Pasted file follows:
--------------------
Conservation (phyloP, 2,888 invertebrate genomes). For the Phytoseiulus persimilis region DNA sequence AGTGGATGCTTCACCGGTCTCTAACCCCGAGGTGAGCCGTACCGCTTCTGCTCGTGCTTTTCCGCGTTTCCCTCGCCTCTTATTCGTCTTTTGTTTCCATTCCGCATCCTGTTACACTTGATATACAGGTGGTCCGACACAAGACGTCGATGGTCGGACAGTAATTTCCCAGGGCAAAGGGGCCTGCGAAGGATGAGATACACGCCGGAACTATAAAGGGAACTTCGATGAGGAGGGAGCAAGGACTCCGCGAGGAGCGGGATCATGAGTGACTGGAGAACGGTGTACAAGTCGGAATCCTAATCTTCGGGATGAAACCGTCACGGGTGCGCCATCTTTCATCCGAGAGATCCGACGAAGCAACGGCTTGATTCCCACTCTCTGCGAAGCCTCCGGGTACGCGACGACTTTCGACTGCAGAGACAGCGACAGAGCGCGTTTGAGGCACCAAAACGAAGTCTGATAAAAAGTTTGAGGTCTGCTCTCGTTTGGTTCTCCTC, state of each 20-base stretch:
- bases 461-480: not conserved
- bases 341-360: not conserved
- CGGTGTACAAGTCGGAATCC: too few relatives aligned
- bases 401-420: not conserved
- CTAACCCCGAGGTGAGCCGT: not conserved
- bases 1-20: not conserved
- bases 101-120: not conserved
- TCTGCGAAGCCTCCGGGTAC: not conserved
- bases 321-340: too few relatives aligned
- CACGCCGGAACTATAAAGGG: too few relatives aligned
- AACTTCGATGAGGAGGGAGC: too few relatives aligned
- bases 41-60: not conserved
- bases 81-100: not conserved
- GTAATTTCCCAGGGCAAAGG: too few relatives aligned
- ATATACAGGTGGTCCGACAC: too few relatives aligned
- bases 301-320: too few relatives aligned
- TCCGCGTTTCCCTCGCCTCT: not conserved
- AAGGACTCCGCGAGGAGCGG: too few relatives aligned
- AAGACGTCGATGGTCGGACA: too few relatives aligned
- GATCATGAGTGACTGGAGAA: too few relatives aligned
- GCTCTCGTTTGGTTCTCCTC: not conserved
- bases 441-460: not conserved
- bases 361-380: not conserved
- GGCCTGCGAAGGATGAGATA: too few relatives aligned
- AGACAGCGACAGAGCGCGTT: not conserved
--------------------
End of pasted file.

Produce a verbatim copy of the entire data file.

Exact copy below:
Conservation (phyloP, 2,888 invertebrate genomes). For the Phytoseiulus persimilis region DNA sequence AGTGGATGCTTCACCGGTCTCTAACCCCGAGGTGAGCCGTACCGCTTCTGCTCGTGCTTTTCCGCGTTTCCCTCGCCTCTTATTCGTCTTTTGTTTCCATTCCGCATCCTGTTACACTTGATATACAGGTGGTCCGACACAAGACGTCGATGGTCGGACAGTAATTTCCCAGGGCAAAGGGGCCTGCGAAGGATGAGATACACGCCGGAACTATAAAGGGAACTTCGATGAGGAGGGAGCAAGGACTCCGCGAGGAGCGGGATCATGAGTGACTGGAGAACGGTGTACAAGTCGGAATCCTAATCTTCGGGATGAAACCGTCACGGGTGCGCCATCTTTCATCCGAGAGATCCGACGAAGCAACGGCTTGATTCCCACTCTCTGCGAAGCCTCCGGGTACGCGACGACTTTCGACTGCAGAGACAGCGACAGAGCGCGTTTGAGGCACCAAAACGAAGTCTGATAAAAAGTTTGAGGTCTGCTCTCGTTTGGTTCTCCTC, state of each 20-base stretch:
- bases 461-480: not conserved
- bases 341-360: not conserved
- CGGTGTACAAGTCGGAATCC: too few relatives aligned
- bases 401-420: not conserved
- CTAACCCCGAGGTGAGCCGT: not conserved
- bases 1-20: not conserved
- bases 101-120: not conserved
- TCTGCGAAGCCTCCGGGTAC: not conserved
- bases 321-340: too few relatives aligned
- CACGCCGGAACTATAAAGGG: too few relatives aligned
- AACTTCGATGAGGAGGGAGC: too few relatives aligned
- bases 41-60: not conserved
- bases 81-100: not conserved
- GTAATTTCCCAGGGCAAAGG: too few relatives aligned
- ATATACAGGTGGTCCGACAC: too few relatives aligned
- bases 301-320: too few relatives aligned
- TCCGCGTTTCCCTCGCCTCT: not conserved
- AAGGACTCCGCGAGGAGCGG: too few relatives aligned
- AAGACGTCGATGGTCGGACA: too few relatives aligned
- GATCATGAGTGACTGGAGAA: too few relatives aligned
- GCTCTCGTTTGGTTCTCCTC: not conserved
- bases 441-460: not conserved
- bases 361-380: not conserved
- GGCCTGCGAAGGATGAGATA: too few relatives aligned
- AGACAGCGACAGAGCGCGTT: not conserved